Technical Bulletins

These Technical Buletins are made available to assist printers as they face the everyday challenges of the industry. ICP Industrial representatives are experts in coating chemistry and processes. Please register at to get all the Technical Notes or contact the ICP Industrial Technical Service Department at 888-860-7070 to request info. For assistance with a particular project, ICP Industrial can recommend a custom coating that meets your standards for performance, VOC content, and cost.

UV Troubleshooting Guide

Do I need to mix UV coating?

— ICP Industrial recommends mixing all coatings (UV and Aqueous) prior to use to insure that the coating is uniform prior to application

Can I coat with either a Dull or Satin UV coating and then spot coat Gloss UV on top?

–To accomplish this you must make sure that the first applied UV coating is coatable.ICP Industrial provides special coatings for this type of job that do not contain additives that can affect the adhesion of the top UV coating.

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Technical Bulletin: Green Environmental Statement

…ICP Industrial’s Developmental chemists formulate with “green” in mind. The raw materials and vendors are carefully selected to ensure consistent quality of our finished products. Our manufacturing processes do not utilize any heavy metals, nor do our products contain any heavy metals listed under CONEG – RoHS or EU Directives EN71(3).

…Finished goods coated with ICP Industrial Aqueous and UV coatings can be introduced into recycling facilities and be further processed to aid in post consumer recycled paper, paper board, and plastics

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Technical Bulletin: Foam Control

…A chamber bladed system is an enclosed system flowing from drum to pump to chamber and back to the original drum.Theoretically the system does not allow foam to develop, however in practice, this is not the case.Air finds a way into the coating by means of:

  • Excess hose lengths
  • Worn hoses
  • Leaking diaphragm pumps
  • Worn doctor blades
  • Large cell volume
  • Excessive circulation speeds

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Technical Bulletin: Blocking

…Upon inspection, the ideal result is to have complete release from coating to coating and coating to back-side with no visible markings on either side of the samples. This test is performed internally for all ICP Industrial products prior to any field trials or live production runs. If a customer experiences blocking issues, all materials used by the customer should be tested for block under controlled laboratory conditions.

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Technical Bulletin: Contrast Varnish

Contrast varnishes are specially formulated to impede the coating’s ability to lay with a smooth, glossy appearance.The varnish is applied in the final ink station of the sheet-fed printing press, and then coated in-line with the appropriate coating to create a “contrasting” appearance in the varnished areas as compared to the unvarnished areas.The major advantage of using contrast varnish is that the work is done in-line, resulting in quicker throughput and elimination of registration issues.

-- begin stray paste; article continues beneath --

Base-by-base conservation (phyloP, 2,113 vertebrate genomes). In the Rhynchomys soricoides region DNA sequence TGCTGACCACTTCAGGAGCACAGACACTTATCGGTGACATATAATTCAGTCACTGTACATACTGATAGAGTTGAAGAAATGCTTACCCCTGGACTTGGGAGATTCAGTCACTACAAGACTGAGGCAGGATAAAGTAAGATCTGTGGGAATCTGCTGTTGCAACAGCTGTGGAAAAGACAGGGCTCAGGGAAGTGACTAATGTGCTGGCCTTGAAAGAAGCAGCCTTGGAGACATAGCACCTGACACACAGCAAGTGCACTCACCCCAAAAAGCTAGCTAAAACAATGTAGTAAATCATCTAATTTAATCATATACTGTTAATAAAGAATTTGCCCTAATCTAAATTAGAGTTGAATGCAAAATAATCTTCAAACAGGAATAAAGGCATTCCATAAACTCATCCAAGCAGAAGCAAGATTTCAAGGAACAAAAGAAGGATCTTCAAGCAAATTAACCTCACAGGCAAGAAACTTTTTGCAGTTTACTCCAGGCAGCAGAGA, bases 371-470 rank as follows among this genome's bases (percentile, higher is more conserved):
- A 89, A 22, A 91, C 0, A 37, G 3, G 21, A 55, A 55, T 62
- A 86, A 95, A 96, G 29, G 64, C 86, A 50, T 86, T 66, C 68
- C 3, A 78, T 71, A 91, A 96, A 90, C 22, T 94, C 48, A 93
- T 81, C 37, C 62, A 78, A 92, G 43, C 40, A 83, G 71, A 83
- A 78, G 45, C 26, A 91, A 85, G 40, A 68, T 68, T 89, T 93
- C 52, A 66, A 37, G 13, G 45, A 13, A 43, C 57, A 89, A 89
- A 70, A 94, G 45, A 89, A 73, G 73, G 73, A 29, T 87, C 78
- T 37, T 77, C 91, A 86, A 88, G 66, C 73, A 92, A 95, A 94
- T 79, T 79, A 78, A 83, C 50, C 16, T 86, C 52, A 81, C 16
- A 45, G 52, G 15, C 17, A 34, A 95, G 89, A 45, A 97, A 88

This technical bulletin will discuss the best practices to follow when working with contrast varnish and Aqueous or UV coatings…

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Technical Bulletin: Rewetting of Aqueous Coatings

..If the load temperature for side one is 90 ± 5°F, we recommend side two load temperature to be maintained between 85°F and 90°F. If side one is not thoroughly dried, it will be susceptible to re-wetting by side two. (The longer the time between coating the second side, the higher the load temperature can be.)…

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This Tech Note refers to two-sided sheet-fed jobs. Work-and-turn , work-and-flop, sheet-wise. Using water-based coatings, aqueous.

Timing Variables

There are many variables that determine the timing or when a job can be backed up. The most important factor is the formula of the coating. The water-based coating should be formulated for two-sided work. The coating should dry fast, dry hard and be able to pass a face-to-face, coating-to-coating, block test. ICP Industrial’s block test is 2psi @ 140°F for 24 hours.

Drying Systems

Another important factor is the drying system on a press. Current drying systems include hot air, infrared and exhaust. Hot air, air movement, velocity and evacuation are key in the process of drying aqueous coatings. The infrared can help both the coating and the ink. Water-based coatings dry through absorption into the stock and evaporation of the water, ammonia and co-solvents.

If the drying system can assist in drying the coating faster, the job can be backed up sooner.

Substrate Type

The type of substrate and ink coverage also make a difference in when a job can be backed up. A premium 100 pound cover stock may need more time than a 14 pt. SBS C2S. A heavy four process job will need more time than light screen work. The type of ink used can play a significant role. Generally, a faster setting ink will improve turnaround.